Platforms: Xbox360, PC
Release Date: 2012-02-22
Regions: USA Japan Europe
Chris’s Rating: ★★★★
Small, tight, and fascinating, this short follow-up is better than the original Alan Wake.
“I think the major is just about to fall asleep over his typewriter-although his fingers are still racing feverishly over the keys…”
“It’s a creepy thought.”
“This is the moment when he may write something he will regret later. And he has no correction fluid. That’s a vital part of my plan. May no one give the major a bottle of correction fluid!”
Alan Wake’s American Nightmare is about a writer who can influence reality with his writing. He has spent the last two years trapped outside of the normal world, but now he has the chance to write himself back in.
Unfortunately, altering reality isn’t so easy. He can author events that, if the circumstances match his description, will come true. But there can be side-effects. Symbolism and suggestion can alter the world just as easily as exposition.
And he has competition. His adversary is a doppelgänger named Mr. Scratch, a psychopath who is the embodiment of the bad reputation that Wake cultivated before the events of the first game. Mr. Scratch has his own plans. One of them is to trap Alan Wake in a time loop within the little bit of reality the author is trying to influence. Another is to assume Wake’s identity and dispose of his wife.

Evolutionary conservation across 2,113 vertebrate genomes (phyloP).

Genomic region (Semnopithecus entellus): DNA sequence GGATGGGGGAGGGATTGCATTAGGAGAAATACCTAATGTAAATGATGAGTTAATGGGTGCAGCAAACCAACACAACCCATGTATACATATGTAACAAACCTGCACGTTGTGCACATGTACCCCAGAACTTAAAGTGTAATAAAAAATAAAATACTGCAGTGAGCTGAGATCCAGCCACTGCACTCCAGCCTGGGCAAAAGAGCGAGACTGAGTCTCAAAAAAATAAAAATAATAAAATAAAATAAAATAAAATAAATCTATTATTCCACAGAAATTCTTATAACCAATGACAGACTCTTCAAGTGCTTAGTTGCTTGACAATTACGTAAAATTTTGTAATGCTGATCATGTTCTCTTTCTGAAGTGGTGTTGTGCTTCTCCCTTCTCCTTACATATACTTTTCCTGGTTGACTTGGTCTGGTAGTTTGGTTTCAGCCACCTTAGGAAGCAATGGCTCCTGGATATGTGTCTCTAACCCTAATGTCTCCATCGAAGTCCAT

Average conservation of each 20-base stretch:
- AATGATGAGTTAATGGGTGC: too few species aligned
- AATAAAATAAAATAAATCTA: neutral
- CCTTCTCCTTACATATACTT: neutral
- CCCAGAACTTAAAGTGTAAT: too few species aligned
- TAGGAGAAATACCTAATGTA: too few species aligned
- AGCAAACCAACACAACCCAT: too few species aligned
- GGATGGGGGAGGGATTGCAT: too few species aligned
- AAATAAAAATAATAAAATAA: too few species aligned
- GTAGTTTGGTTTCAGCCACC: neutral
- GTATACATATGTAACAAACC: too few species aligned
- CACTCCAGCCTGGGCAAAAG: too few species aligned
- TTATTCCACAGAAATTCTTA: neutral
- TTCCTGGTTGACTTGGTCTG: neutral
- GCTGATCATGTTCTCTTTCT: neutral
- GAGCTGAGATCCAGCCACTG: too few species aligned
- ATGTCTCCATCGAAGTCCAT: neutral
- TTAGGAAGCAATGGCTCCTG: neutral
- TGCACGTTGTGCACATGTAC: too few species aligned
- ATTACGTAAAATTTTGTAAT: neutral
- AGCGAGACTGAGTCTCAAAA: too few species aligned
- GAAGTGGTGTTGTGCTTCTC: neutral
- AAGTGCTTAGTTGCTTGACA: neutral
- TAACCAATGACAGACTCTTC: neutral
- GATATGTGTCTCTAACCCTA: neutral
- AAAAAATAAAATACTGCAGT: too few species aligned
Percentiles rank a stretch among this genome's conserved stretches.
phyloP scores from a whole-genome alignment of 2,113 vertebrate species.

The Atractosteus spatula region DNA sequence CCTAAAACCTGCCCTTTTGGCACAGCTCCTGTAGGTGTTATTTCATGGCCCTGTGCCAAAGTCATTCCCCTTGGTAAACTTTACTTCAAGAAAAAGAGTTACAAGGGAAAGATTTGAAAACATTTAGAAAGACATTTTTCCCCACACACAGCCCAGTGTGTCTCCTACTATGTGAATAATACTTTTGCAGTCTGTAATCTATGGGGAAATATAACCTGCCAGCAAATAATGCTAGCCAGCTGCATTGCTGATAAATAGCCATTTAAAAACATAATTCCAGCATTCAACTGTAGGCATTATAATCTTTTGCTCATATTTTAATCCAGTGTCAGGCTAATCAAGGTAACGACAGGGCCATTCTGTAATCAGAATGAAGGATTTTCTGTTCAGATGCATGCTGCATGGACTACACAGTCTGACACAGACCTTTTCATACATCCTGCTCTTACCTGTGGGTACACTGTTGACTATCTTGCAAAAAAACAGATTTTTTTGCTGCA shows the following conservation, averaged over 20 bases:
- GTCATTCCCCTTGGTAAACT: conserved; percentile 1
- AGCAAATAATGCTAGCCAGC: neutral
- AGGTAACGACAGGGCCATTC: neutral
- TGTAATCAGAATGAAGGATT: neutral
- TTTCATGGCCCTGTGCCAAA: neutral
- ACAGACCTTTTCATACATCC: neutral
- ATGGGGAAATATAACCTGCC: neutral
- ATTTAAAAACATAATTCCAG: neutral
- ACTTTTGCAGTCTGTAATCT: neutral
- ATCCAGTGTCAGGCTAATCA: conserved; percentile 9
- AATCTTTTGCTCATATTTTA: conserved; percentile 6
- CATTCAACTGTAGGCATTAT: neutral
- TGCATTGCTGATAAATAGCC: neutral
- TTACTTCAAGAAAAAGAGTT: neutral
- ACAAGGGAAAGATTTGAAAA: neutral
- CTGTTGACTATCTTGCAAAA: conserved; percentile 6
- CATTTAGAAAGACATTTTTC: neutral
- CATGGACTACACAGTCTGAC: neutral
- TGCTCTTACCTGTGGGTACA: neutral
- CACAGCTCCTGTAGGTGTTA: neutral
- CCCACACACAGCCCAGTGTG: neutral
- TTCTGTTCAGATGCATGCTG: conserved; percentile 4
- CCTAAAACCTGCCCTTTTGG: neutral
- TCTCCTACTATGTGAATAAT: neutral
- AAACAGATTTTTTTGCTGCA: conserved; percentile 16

This is the setup for Alan Wake’s American Nightmare, the XBLA follow-up to Remedy’s 2010 horror game about the reality-altering writer. Though American Nightmare is a much smaller game, it’s better than the original in almost every respect: the game play is tighter and more interesting, issues with collectable items have been fixed, and the story is better integrated. Combat is deeper and more varied, the levels are large and interesting, and the core elements that made Alan Wake fun have been left alone. Though a game of comparably tiny scope, American Nightmare takes the Alan Wake formula and perfects it.
The core mechanic of the game is the time loop Wake finds himself trapped within. There are three large areas that Wake visits over and over, trying to tweak his changes to reality so that the result he wants will come to fruition. Within each level there are enemies to fight, NPCs to talk to, items to find, and areas to explore. American Nightmare deftly fast-forwards item quests each time through a level segment so that you don’t actually spend too much time performing the same actions over and over again. Each loop plays out slightly differently, and though the stages repeat the story is constantly moving forward.